Whether it's a birthday party or New Year's Eve, nothing kicks off a celebration quite like a layer cake. It's a showstopping labor of love that makes any occasion feel special. There are a million recipes to choose from, but none more classic than a simple butter cake. A quick primer: yellow cakes get their custard-like flavor and richness from egg yolks, while fluffy white cakes owe their lightness to egg whites, but butter cakes are a whole-egg affair. That distinction puts it squarely between the two styles, with a mellow flavor and light but velvety crumb.
Butter cake is a perfect showcase for lightly toasted sugar, which brings a hint of caramel into play, but the real star is vanilla. I highly recommend looking for bottled vanilla extracted with both water and alcohol, such as Watkins. Compared to those derived from alcohol alone, this style of vanilla extract has a broader range of flavor that can stand up to the heat of the oven. It's not my favorite general purpose vanilla, but it's a true knockout for any sort of cake.
Another ingredient worthy of special attention is flour. For a butter cake, you don't need to fuss with finding a special cake flour, but you do want to avoid strong, high protein flours made from 100% hard red wheat. Instead, look for an all-purpose brand that includes soft white wheat as well. Blended all-purpose flours offer an ideal balance of protein and starch, for fine-grained cakes with a tender and fluffy crumb. I've said it on a few occasions before, but my favorite is bleached Gold Medal, which consistently produces delicate, high-rising cakes.
Even with the right ingredients, butter cakes require a mastery of technique. I don't say that to scare anyone off, but as a reminder that there are a number of moving parts, and each requires a bit of care. Unless you understand what's going on under the hood, winging it is a hit or miss affair, so it's important to follow the directions as closely as you can. Let's break them down one by one.
Creaming the Butter and Sugar
Start by combining the sugar, baking powder, salt, and butter. Adding the leavening agent up front has a slightly waterproofing effect, coating it in butter. This prevents a premature reaction with liquid ingredients, keeping the leavening active until the batter starts to warm in the oven. It also ensures perfectly uniform distribution, for the most even rise. (If you'd like to know more about how baking powder works, I wrote a bit more in depth about it here.)
For proper aeration, the butter should be around 65°F (18°C) to keep it pliable and cool as it's beaten. At warmer temperatures, butter will lose its plasticity, making it too soft and squishy to fold over on itself and entrap air. Without those air bubbles, butter and sugar form an ultra dense paste that gives cakes the texture of a wet brick. But with cool ingredients and a little patience, butter and sugar will indeed cream up as "fluffy and light" as most recipes suggest (deep dive on that topic here). This sets the stage for the cake to rise, creating a network of air cells that will later be expanded by steam and carbon dioxide in the oven.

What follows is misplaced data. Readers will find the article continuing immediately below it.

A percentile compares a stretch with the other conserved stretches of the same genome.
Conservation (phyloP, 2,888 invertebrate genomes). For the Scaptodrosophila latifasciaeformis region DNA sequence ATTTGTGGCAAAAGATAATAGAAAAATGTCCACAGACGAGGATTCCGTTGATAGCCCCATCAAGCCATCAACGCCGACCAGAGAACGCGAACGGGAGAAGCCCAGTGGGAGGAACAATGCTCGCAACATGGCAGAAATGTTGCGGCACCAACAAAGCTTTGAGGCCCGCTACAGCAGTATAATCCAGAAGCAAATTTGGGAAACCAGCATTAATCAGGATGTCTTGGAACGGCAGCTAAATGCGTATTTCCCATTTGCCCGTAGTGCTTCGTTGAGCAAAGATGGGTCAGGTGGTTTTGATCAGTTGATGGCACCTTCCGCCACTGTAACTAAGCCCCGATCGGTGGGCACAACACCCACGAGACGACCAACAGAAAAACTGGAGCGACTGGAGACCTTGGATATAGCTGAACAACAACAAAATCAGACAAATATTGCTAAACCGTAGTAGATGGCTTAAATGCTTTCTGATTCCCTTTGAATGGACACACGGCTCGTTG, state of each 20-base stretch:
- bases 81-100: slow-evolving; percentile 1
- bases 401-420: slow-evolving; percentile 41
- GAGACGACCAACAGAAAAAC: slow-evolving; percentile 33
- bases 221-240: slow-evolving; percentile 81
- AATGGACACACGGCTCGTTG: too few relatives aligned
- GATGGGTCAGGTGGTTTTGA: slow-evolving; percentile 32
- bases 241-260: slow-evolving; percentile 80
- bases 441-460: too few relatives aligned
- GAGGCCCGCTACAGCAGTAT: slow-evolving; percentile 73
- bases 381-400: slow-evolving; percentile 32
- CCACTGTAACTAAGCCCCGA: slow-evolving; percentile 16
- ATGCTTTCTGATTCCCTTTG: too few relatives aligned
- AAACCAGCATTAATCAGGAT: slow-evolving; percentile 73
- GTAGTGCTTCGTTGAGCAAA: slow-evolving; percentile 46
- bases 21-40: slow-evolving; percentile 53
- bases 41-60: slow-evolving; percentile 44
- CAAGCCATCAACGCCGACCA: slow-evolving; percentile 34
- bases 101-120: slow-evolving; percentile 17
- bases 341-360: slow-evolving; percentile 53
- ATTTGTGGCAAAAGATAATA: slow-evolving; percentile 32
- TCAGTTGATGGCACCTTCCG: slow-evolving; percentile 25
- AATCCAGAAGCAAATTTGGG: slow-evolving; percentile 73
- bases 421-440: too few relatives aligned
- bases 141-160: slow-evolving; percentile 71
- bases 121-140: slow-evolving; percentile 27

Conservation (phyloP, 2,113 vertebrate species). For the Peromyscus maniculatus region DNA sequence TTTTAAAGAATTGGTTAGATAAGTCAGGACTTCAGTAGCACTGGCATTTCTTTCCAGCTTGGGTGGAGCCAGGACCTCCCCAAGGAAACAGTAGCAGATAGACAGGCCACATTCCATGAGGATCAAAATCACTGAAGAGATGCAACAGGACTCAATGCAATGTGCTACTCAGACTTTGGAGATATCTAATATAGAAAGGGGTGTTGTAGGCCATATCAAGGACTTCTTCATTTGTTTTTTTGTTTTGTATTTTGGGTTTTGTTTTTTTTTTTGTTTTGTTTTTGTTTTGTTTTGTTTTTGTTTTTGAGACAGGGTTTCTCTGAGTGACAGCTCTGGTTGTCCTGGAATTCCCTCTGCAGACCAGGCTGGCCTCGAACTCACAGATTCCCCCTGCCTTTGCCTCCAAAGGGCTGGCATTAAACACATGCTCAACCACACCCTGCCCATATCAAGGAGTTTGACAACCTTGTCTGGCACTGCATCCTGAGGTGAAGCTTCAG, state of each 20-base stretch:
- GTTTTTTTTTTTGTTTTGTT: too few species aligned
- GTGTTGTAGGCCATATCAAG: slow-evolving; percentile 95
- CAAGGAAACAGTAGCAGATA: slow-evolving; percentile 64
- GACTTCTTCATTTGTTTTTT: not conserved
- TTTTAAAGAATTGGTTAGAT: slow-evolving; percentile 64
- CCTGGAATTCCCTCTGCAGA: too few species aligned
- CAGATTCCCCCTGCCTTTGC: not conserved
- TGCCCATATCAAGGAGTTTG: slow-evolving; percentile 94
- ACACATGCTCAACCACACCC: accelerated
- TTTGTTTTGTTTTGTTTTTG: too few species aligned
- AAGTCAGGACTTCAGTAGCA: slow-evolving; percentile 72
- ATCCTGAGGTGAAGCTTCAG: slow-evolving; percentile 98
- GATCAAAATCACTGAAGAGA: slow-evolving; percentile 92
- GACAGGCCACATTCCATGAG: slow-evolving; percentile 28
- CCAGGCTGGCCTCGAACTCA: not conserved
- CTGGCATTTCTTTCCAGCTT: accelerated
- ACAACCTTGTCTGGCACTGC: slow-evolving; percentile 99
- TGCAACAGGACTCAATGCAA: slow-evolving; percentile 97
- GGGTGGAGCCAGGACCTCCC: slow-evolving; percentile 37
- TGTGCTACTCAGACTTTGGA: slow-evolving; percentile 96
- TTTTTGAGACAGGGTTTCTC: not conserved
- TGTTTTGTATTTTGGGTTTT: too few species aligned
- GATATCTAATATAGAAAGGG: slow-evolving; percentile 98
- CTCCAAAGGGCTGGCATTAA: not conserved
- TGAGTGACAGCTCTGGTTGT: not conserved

Incorporating the Eggs
Creaming typically takes about five minutes on a stand mixer (longer with a hand mixer, and a lifetime by hand). Use that time to ensure your eggs are at the right temperature. It takes only two minutes to warm up three large eggs in hot tap water (say, 110°F, or 43°C). The goal is to bring the eggs to about 65°F so they can be easily combined with the butter, creating an emulsion of water, fat, and air.
If the eggs are much colder, they'll cause the butter to seize, curdling the batter. This breaks the emulsion, producing a cake with an uneven crumb (think weird pockets and tunnels, streaks of gumminess, or low volume overall). Eggs that are too warm can make the batter too runny and thin to hold those carefully formed air cells, causing a loss of volume that will make the cake dense.
When adding the eggs, work one at a time and mix only until the batter is smooth. The batter is already aerated through creaming, so incorporating the eggs (which are mostly water) is simply about maintaining the emulsion. Go too fast and it'll break.
To avoid over-aerating the batter, mix only until smooth. If mixed significantly longer than necessary, the batter may take on more air than it can manage, leading to cakes that rise and then sink in the middle, or cakes that are riddled with tunnels and holes.
Adding the Flour and Milk